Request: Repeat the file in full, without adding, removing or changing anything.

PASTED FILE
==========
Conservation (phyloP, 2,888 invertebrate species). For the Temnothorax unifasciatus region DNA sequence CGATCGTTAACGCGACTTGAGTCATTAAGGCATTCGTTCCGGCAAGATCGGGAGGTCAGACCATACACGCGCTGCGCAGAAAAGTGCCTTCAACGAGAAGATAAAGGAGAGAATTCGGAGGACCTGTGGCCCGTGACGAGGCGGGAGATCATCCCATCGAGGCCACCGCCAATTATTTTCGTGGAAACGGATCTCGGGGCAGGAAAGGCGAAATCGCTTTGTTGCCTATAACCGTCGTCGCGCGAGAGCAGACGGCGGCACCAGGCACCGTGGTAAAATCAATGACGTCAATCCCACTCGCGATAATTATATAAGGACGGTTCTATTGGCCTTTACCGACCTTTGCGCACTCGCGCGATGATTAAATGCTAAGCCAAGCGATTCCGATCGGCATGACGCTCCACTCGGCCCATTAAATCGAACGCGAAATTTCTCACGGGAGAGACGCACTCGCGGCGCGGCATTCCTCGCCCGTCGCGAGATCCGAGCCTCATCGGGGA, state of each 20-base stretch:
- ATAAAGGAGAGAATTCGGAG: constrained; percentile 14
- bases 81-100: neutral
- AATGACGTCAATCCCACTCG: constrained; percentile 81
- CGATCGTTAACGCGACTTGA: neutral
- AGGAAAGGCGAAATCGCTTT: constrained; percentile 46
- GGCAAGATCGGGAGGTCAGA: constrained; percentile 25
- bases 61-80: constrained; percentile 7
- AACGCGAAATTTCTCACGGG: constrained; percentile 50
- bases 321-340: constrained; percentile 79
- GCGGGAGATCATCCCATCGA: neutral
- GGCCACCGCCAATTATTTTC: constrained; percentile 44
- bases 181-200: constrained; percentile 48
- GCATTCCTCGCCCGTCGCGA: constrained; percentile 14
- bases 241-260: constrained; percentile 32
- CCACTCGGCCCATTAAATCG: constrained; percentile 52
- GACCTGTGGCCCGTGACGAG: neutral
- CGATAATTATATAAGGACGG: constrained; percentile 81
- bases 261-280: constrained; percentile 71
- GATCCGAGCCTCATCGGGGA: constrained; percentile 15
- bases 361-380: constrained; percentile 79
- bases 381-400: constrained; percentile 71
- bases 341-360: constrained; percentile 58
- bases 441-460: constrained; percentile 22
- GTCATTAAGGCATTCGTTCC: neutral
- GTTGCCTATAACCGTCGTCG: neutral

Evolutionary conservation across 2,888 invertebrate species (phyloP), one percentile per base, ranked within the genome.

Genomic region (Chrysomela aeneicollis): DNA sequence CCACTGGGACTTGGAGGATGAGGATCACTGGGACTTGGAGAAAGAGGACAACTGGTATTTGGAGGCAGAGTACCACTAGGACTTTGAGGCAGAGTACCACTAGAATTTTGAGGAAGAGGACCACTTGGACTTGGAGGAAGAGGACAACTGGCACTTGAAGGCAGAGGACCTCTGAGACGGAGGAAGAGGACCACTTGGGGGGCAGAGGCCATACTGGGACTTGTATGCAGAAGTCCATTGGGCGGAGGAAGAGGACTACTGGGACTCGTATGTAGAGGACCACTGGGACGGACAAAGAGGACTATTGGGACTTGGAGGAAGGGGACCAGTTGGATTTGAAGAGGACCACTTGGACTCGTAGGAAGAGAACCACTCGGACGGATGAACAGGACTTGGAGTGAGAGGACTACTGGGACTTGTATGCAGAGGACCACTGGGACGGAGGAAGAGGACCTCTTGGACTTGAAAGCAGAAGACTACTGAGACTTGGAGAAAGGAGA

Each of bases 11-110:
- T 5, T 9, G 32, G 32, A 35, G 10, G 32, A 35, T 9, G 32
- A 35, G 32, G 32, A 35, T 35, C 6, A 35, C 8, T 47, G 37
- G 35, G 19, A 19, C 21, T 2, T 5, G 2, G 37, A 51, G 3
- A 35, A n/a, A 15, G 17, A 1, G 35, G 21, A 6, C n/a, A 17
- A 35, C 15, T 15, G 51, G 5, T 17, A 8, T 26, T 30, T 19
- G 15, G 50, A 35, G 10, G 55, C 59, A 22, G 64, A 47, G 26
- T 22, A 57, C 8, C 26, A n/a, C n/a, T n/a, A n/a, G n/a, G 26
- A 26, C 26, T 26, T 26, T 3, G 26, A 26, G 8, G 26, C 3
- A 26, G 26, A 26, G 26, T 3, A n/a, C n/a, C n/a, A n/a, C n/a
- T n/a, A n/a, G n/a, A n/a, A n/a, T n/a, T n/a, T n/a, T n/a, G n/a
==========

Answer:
Conservation (phyloP, 2,888 invertebrate species). For the Temnothorax unifasciatus region DNA sequence CGATCGTTAACGCGACTTGAGTCATTAAGGCATTCGTTCCGGCAAGATCGGGAGGTCAGACCATACACGCGCTGCGCAGAAAAGTGCCTTCAACGAGAAGATAAAGGAGAGAATTCGGAGGACCTGTGGCCCGTGACGAGGCGGGAGATCATCCCATCGAGGCCACCGCCAATTATTTTCGTGGAAACGGATCTCGGGGCAGGAAAGGCGAAATCGCTTTGTTGCCTATAACCGTCGTCGCGCGAGAGCAGACGGCGGCACCAGGCACCGTGGTAAAATCAATGACGTCAATCCCACTCGCGATAATTATATAAGGACGGTTCTATTGGCCTTTACCGACCTTTGCGCACTCGCGCGATGATTAAATGCTAAGCCAAGCGATTCCGATCGGCATGACGCTCCACTCGGCCCATTAAATCGAACGCGAAATTTCTCACGGGAGAGACGCACTCGCGGCGCGGCATTCCTCGCCCGTCGCGAGATCCGAGCCTCATCGGGGA, state of each 20-base stretch:
- ATAAAGGAGAGAATTCGGAG: constrained; percentile 14
- bases 81-100: neutral
- AATGACGTCAATCCCACTCG: constrained; percentile 81
- CGATCGTTAACGCGACTTGA: neutral
- AGGAAAGGCGAAATCGCTTT: constrained; percentile 46
- GGCAAGATCGGGAGGTCAGA: constrained; percentile 25
- bases 61-80: constrained; percentile 7
- AACGCGAAATTTCTCACGGG: constrained; percentile 50
- bases 321-340: constrained; percentile 79
- GCGGGAGATCATCCCATCGA: neutral
- GGCCACCGCCAATTATTTTC: constrained; percentile 44
- bases 181-200: constrained; percentile 48
- GCATTCCTCGCCCGTCGCGA: constrained; percentile 14
- bases 241-260: constrained; percentile 32
- CCACTCGGCCCATTAAATCG: constrained; percentile 52
- GACCTGTGGCCCGTGACGAG: neutral
- CGATAATTATATAAGGACGG: constrained; percentile 81
- bases 261-280: constrained; percentile 71
- GATCCGAGCCTCATCGGGGA: constrained; percentile 15
- bases 361-380: constrained; percentile 79
- bases 381-400: constrained; percentile 71
- bases 341-360: constrained; percentile 58
- bases 441-460: constrained; percentile 22
- GTCATTAAGGCATTCGTTCC: neutral
- GTTGCCTATAACCGTCGTCG: neutral

Evolutionary conservation across 2,888 invertebrate species (phyloP), one percentile per base, ranked within the genome.

Genomic region (Chrysomela aeneicollis): DNA sequence CCACTGGGACTTGGAGGATGAGGATCACTGGGACTTGGAGAAAGAGGACAACTGGTATTTGGAGGCAGAGTACCACTAGGACTTTGAGGCAGAGTACCACTAGAATTTTGAGGAAGAGGACCACTTGGACTTGGAGGAAGAGGACAACTGGCACTTGAAGGCAGAGGACCTCTGAGACGGAGGAAGAGGACCACTTGGGGGGCAGAGGCCATACTGGGACTTGTATGCAGAAGTCCATTGGGCGGAGGAAGAGGACTACTGGGACTCGTATGTAGAGGACCACTGGGACGGACAAAGAGGACTATTGGGACTTGGAGGAAGGGGACCAGTTGGATTTGAAGAGGACCACTTGGACTCGTAGGAAGAGAACCACTCGGACGGATGAACAGGACTTGGAGTGAGAGGACTACTGGGACTTGTATGCAGAGGACCACTGGGACGGAGGAAGAGGACCTCTTGGACTTGAAAGCAGAAGACTACTGAGACTTGGAGAAAGGAGA

Each of bases 11-110:
- T 5, T 9, G 32, G 32, A 35, G 10, G 32, A 35, T 9, G 32
- A 35, G 32, G 32, A 35, T 35, C 6, A 35, C 8, T 47, G 37
- G 35, G 19, A 19, C 21, T 2, T 5, G 2, G 37, A 51, G 3
- A 35, A n/a, A 15, G 17, A 1, G 35, G 21, A 6, C n/a, A 17
- A 35, C 15, T 15, G 51, G 5, T 17, A 8, T 26, T 30, T 19
- G 15, G 50, A 35, G 10, G 55, C 59, A 22, G 64, A 47, G 26
- T 22, A 57, C 8, C 26, A n/a, C n/a, T n/a, A n/a, G n/a, G 26
- A 26, C 26, T 26, T 26, T 3, G 26, A 26, G 8, G 26, C 3
- A 26, G 26, A 26, G 26, T 3, A n/a, C n/a, C n/a, A n/a, C n/a
- T n/a, A n/a, G n/a, A n/a, A n/a, T n/a, T n/a, T n/a, T n/a, G n/a